Ghana, February 15, 2019
Interview with the chief of Sesemi
When Thorkild Hansen came to visit the former Danish plantation Frederiksgave in the late 1960s, it was a ruin. However, recently it has been renovated with support from the Danish National Museum, and today – since 2007 – it stands completely rebuilt following historical drawings, on a steep hill with a view on a clear day to Legon Hill on the outskirts of Accra, about 25 km away. I visited the cultural heritage site with William Nsuiban who works for the National Museum of Ghana and with Anita Adjetey, the Cultural Officer at the Ga East Municipal Assembly. Immediately upon arrival – and to my great surprise – we were greeted by the chief of Sesemi, Nii Anum Mumli II of Sesemi, who resides in a building adjacent to the rebuilt plantation grounds.
In postcolonial scholar Lars Jensen’s book Postcolonial Denmark – Nation Narration in a Crisis Ridden Europe (2018) he touches upon the paradoxical role of restoration efforts in the former colonies (this quote relating specifically to Tranquebar in India): “On the one hand it is emphasized the physical remains of the Danish presence still dominate the township. Yet, the question is whether that would have been the case if restorations had not taken place […]. Hence colonial legacy is arguably continuously restaged through restoration work.”
More specifically about Frederiksgave he quotes Kurt-Nielsen et al. (2008: 56): “With Mensah’s [Ghanaian archaeologist] experiences, with a plantation that was relatively well-described in the Danish sources and with a location that was extremely realistic in relation to the tourist potential, the choice for the National Museum’s intervention easily fell on Frederiksgave.”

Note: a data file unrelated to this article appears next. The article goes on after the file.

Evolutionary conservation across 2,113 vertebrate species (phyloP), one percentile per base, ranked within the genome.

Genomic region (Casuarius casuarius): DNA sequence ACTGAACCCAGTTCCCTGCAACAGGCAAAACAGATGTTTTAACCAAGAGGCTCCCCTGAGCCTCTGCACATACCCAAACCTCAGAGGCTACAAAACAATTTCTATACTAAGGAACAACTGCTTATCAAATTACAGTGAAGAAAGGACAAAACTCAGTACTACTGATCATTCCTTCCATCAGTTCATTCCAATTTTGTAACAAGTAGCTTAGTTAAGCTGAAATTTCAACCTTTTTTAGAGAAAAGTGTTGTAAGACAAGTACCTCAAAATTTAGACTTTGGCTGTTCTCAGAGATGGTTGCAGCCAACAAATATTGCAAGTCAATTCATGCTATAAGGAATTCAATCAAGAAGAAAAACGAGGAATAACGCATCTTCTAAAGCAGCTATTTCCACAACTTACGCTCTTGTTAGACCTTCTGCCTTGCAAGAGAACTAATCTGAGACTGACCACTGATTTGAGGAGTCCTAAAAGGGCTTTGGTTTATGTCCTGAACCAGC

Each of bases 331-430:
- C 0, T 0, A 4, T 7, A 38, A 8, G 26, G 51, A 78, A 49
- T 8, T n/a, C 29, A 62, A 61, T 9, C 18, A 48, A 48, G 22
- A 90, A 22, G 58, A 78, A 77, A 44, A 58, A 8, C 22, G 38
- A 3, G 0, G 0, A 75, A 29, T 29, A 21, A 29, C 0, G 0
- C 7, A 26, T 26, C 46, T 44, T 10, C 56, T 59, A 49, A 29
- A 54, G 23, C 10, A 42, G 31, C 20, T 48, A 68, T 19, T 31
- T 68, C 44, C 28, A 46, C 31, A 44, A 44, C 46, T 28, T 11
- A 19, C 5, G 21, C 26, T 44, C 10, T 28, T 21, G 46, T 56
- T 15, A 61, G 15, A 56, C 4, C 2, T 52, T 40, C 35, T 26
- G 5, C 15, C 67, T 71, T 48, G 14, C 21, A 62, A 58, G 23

Jensen continues in his own words: “The ease with which collaboration is initiated and the effortless rendering of how the colonial remains are dealt with illustrates the segregation of remains from aftermath. The past has literally been buried and everyone can only be interested in its excavation. Here is a mutually beneficial project which both satisfies a Danish need to reveal its historical globality and secure tourism as a source of income for local Ghanaians – a classic recipe for a neoliberal win-win situation.”
He continues to elaborate on the, according to him, potential devastating consequences of revisiting and not least restaging past relations. A critique which might as well be turned against my own research and this documentary site: “All the former tropical colonies have been revisited by contemporary Danes armed with colonial nostalgia and a business proposal to put the former colonies on the international colonial tourism circuit. Volunteer associations have worked either formally or informally to launch the tropical colonies as contemporary sites of an excavated, recovered and exotic Danishness, which contemporary Danish visitors can become part of through a partial reenactment serviced by restoration projects, travel agencies arranging scheduled visits and travel guides contextualising the contemporary experience. The colonial buildings restored to former glory provide a historical tableau on which contemporary fantasies of a leisured life in the tropics are freely imagined, since the dark aspects of colonial history – that is, the experience of being an exploited colonial subject – is an optional choice to be added to the contemporary experience of the tourist – not an unpleasant dimension that must be confronted. The contemporary visitor can choose to speak to local descendants of the colonial subjects, who are removed by more than 150 years of history in Ghana and Tranquebar from their (Danish colonial) ancestors, but it remains an option. Colonialism’s aftermath becomes in these two cases a visually and climatically pleasing experience, a holiday in a staged, architecturally sanitised and displaced reconstruction (…).”